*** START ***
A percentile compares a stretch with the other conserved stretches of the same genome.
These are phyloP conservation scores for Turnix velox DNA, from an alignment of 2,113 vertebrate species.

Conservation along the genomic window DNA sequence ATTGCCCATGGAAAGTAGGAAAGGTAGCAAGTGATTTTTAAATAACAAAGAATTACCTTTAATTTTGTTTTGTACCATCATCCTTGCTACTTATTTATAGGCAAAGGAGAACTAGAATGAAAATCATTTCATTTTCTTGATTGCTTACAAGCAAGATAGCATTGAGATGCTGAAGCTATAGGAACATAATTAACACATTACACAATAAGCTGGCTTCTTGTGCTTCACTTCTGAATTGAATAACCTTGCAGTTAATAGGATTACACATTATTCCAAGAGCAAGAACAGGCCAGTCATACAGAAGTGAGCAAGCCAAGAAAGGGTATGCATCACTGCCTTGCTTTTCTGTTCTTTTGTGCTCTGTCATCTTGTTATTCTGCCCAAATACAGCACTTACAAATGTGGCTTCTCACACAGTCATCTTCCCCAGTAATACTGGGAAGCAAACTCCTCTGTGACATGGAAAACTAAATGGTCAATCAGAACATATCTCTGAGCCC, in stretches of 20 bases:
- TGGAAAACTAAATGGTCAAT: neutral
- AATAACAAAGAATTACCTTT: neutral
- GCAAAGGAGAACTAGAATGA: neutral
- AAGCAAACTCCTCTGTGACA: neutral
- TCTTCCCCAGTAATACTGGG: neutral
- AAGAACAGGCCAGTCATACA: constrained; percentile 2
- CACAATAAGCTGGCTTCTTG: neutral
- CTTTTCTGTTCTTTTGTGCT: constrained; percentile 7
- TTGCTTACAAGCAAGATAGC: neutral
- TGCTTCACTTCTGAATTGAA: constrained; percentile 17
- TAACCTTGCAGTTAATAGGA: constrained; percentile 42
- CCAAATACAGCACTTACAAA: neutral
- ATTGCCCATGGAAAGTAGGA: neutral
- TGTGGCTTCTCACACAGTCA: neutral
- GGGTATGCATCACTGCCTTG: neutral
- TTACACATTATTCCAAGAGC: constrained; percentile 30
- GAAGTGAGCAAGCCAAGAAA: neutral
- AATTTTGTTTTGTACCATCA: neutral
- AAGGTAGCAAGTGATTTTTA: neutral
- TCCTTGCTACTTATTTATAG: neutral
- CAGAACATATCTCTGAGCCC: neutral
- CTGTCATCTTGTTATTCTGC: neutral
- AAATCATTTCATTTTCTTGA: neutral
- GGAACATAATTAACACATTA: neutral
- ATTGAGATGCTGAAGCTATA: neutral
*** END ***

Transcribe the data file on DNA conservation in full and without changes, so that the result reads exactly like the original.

A percentile compares a stretch with the other conserved stretches of the same genome.
These are phyloP conservation scores for Turnix velox DNA, from an alignment of 2,113 vertebrate species.

Conservation along the genomic window DNA sequence ATTGCCCATGGAAAGTAGGAAAGGTAGCAAGTGATTTTTAAATAACAAAGAATTACCTTTAATTTTGTTTTGTACCATCATCCTTGCTACTTATTTATAGGCAAAGGAGAACTAGAATGAAAATCATTTCATTTTCTTGATTGCTTACAAGCAAGATAGCATTGAGATGCTGAAGCTATAGGAACATAATTAACACATTACACAATAAGCTGGCTTCTTGTGCTTCACTTCTGAATTGAATAACCTTGCAGTTAATAGGATTACACATTATTCCAAGAGCAAGAACAGGCCAGTCATACAGAAGTGAGCAAGCCAAGAAAGGGTATGCATCACTGCCTTGCTTTTCTGTTCTTTTGTGCTCTGTCATCTTGTTATTCTGCCCAAATACAGCACTTACAAATGTGGCTTCTCACACAGTCATCTTCCCCAGTAATACTGGGAAGCAAACTCCTCTGTGACATGGAAAACTAAATGGTCAATCAGAACATATCTCTGAGCCC, in stretches of 20 bases:
- TGGAAAACTAAATGGTCAAT: neutral
- AATAACAAAGAATTACCTTT: neutral
- GCAAAGGAGAACTAGAATGA: neutral
- AAGCAAACTCCTCTGTGACA: neutral
- TCTTCCCCAGTAATACTGGG: neutral
- AAGAACAGGCCAGTCATACA: constrained; percentile 2
- CACAATAAGCTGGCTTCTTG: neutral
- CTTTTCTGTTCTTTTGTGCT: constrained; percentile 7
- TTGCTTACAAGCAAGATAGC: neutral
- TGCTTCACTTCTGAATTGAA: constrained; percentile 17
- TAACCTTGCAGTTAATAGGA: constrained; percentile 42
- CCAAATACAGCACTTACAAA: neutral
- ATTGCCCATGGAAAGTAGGA: neutral
- TGTGGCTTCTCACACAGTCA: neutral
- GGGTATGCATCACTGCCTTG: neutral
- TTACACATTATTCCAAGAGC: constrained; percentile 30
- GAAGTGAGCAAGCCAAGAAA: neutral
- AATTTTGTTTTGTACCATCA: neutral
- AAGGTAGCAAGTGATTTTTA: neutral
- TCCTTGCTACTTATTTATAG: neutral
- CAGAACATATCTCTGAGCCC: neutral
- CTGTCATCTTGTTATTCTGC: neutral
- AAATCATTTCATTTTCTTGA: neutral
- GGAACATAATTAACACATTA: neutral
- ATTGAGATGCTGAAGCTATA: neutral